If "guilt by association" a half-century ago got people who thought a certain way put on blacklists, today it can get people who worship a certain way, or have an interest in learning Arabic, regarded as "suspicious" and put into surveillance system watch lists. And because databases can be fed information from multiple entry points, there appears to be no straightforward way to clear names, as those who have complained to the Department of Homeland Security (DHS) about their treatment at airports will attest. People who are innocent of any wrongdoing may well spend their lives as "suspects."
1. Matt Apuzzo and Adam Goldman, the authors of the AP expose, "With CIA Help, NYPD Moves Covertly in Muslim Areas," state that, unlike the NYPD program, "the FBI requires evidence of a crime before an informant can be used inside a mosque" and quotes the FBI's general counsel saying the same thing. But under its 2008 guidelines, the FBI can undertake "proactive" assessments, which include the use of surveillance and sending an informant to meetings (and mosques), without a factual basis for suspecting the target of wrongdoing. During the period between March 2009 and March 2011, the FBI opened 82,325 assessments of individuals and groups. It needs some kind of "factual predicate" to open a preliminary or full investigation, and these cannot be based solely on First Amendment activity.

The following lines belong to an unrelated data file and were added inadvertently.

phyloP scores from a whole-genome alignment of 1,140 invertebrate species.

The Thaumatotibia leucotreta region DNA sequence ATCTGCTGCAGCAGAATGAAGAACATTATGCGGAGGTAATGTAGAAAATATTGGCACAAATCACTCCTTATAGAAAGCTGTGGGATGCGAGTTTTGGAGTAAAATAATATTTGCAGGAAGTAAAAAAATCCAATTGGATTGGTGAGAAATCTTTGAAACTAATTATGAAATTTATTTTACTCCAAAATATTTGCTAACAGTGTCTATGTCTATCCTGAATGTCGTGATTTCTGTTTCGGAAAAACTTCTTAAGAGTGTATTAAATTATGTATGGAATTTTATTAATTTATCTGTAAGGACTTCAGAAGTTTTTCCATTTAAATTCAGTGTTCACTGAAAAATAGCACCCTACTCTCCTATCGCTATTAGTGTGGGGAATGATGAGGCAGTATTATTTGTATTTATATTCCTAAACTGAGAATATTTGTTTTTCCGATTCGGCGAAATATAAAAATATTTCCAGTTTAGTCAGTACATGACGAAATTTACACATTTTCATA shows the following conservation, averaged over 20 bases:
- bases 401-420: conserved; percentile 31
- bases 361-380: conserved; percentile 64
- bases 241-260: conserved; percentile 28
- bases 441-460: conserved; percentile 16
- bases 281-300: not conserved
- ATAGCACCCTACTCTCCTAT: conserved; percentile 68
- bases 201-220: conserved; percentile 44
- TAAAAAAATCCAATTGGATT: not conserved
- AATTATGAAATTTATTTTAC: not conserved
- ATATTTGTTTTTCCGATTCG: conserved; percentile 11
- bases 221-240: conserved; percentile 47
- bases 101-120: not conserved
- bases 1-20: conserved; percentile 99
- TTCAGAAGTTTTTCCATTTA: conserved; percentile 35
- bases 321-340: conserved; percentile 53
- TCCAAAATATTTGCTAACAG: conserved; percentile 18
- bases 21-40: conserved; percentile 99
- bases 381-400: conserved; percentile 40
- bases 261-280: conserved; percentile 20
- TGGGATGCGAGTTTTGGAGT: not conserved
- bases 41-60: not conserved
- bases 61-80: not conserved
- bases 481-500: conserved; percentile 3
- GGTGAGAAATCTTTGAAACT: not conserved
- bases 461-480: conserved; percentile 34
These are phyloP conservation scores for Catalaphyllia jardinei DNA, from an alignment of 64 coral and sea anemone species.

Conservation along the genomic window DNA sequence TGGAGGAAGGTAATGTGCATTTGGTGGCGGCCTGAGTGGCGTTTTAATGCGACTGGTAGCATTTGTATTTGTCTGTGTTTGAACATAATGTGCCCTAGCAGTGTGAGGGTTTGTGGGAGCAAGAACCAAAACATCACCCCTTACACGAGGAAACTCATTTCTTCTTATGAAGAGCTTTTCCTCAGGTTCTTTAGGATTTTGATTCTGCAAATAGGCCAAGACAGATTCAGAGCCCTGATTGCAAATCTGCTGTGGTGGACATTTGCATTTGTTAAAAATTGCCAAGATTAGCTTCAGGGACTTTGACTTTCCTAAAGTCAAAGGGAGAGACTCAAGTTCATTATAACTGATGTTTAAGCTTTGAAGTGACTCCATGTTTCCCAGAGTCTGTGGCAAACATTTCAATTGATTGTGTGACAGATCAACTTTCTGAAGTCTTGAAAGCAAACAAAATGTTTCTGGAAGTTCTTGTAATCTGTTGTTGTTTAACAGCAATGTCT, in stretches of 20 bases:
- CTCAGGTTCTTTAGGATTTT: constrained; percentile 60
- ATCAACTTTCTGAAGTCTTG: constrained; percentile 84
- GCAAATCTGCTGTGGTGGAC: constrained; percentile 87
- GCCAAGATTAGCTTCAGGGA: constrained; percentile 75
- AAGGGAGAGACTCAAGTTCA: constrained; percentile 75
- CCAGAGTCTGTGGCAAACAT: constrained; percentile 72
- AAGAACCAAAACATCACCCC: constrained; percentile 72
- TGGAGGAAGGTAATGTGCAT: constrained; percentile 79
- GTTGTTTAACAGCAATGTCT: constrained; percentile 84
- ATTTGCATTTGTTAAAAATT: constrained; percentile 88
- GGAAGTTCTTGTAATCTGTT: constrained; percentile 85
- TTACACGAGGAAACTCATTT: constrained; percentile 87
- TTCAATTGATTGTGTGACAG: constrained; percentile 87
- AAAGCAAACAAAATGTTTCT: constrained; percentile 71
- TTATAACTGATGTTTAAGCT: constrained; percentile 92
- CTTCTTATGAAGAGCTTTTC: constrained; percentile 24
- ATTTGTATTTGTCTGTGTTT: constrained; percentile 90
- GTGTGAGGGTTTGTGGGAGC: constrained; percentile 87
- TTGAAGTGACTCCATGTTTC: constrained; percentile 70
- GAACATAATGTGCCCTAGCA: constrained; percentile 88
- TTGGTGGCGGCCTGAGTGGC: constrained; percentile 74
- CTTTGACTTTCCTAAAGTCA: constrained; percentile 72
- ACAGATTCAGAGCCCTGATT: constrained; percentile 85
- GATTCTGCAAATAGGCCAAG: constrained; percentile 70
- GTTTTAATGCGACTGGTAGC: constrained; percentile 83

2. A report by New York University's Center on Law and Security has found that undercover agents or informants were relied on in 62 percent of the 156 most significant anti-terrorism prosecutions since 9/11.
3. Among recent high-profile cases involving informers and claims of entrapment was the November 2010 plot to bomb a crowded Christmas tree lighting ceremony in Portland, Oregon. The alleged perpetrator, Mohamed Osman Mohamud, a Somali teenager who had been under federal surveillance for six months, was given a dud bomb by an undercover FBI agent. Two days after his arrest, there was an arson attack on a nearby Islamic center. In another case, the lawyer for 23-year-old Antonio Martinez claims his client would not "have had any ability whatsoever to carry out any kind of plan" without the assistance of an FBI informant. Martinez, a recent convert to Islam, was arrested in a sting operation in early December 2010 as he was trying to detonate a fake bomb outside a Baltimore military recruitment center.